Ontario's universities are not adequately preparing doctoral students for the reality that few of them will find jobs as professors, a new study has found. Over the last decade, the number of students enrolled in PhD-level programs has doubled even as the demand for professors "does not even come close to meeting the supply."
The report from the Higher Education Quality Council of Ontario recommends that to address the imbalance, the province and its universities must decide why they want to increase the number of doctoral graduates to the level of other jurisdictions and prepare students for jobs outside academia. Students too must hold institutions accountable and insist on statistics on labour market outcomes and career pathways.
Several factors have led to the severe imbalance in the market for tenure-track jobs. Swelling undergraduate enrolments have not been enough to compensate for the end of mandatory retirement, competition from foreign degree holders and increasing reluctance by cash-strapped universities to replace the posts of retired faculty. For many graduates, temporary teaching contracts have become "a way of life," with professors juggling contracts at different universities. The study also adds a note to the recent debate over foreign labour, citing a study that found a third of newly appointed faculty have earned their degrees outside of Canada. This global market is another source of competition for hopefuls from Canadian institutions.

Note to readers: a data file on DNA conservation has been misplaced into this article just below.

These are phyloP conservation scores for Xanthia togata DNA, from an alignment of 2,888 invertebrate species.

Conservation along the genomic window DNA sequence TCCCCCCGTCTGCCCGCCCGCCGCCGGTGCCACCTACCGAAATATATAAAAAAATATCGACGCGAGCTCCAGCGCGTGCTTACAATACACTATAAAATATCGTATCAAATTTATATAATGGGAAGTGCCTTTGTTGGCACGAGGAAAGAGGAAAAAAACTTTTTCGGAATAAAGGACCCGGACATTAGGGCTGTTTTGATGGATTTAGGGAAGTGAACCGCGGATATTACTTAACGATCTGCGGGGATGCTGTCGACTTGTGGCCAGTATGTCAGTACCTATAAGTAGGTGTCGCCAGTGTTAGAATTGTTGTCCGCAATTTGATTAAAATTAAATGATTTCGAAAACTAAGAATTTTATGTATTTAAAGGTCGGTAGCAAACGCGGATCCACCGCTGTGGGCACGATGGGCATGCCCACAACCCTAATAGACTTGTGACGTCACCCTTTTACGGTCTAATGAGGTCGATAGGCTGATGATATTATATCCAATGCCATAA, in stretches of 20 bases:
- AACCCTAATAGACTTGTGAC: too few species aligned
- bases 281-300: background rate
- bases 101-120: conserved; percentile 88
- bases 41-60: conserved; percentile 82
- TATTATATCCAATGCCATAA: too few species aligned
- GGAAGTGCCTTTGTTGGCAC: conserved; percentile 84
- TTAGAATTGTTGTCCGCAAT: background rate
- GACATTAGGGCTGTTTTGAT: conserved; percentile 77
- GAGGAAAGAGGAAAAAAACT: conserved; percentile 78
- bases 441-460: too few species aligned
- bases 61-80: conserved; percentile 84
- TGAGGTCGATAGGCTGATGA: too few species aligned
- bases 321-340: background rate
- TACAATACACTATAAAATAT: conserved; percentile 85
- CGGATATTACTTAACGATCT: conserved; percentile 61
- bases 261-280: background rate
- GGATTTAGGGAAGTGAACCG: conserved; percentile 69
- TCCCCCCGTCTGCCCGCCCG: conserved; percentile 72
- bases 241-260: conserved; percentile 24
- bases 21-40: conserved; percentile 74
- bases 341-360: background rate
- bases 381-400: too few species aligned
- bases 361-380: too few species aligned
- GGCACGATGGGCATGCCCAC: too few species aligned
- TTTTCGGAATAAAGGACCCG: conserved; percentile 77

Still, becoming a professor in Canada is an attractive goal. Tenured professors are the highest paid in the world, report higher levels of satisfaction and also work more hours than others. The report points out that the rewards are in exchange for sacrificing prime career and family-building years outside the labour market and then working at lower ranks before reaching the average $115,000 salary for tenure and tenure-track faculty. And with the exception of business, the wage premium between a master's and a PhD degree is much smaller than the distance between a bachelor's and an M.A.
Many of the students who enter graduate programs with the aim of an academic job at the end will never even graduate: Over half of students in humanities and 40 per cent of those in social sciences do not complete the degree. Who's willing to gamble on those kinds of odds? Increasingly, it's younger students who, the study suggests, are responding to credential inflation. Ironically, spending years in an academic environment leaves students with the mistaken belief that their skills are only applicable to a university job.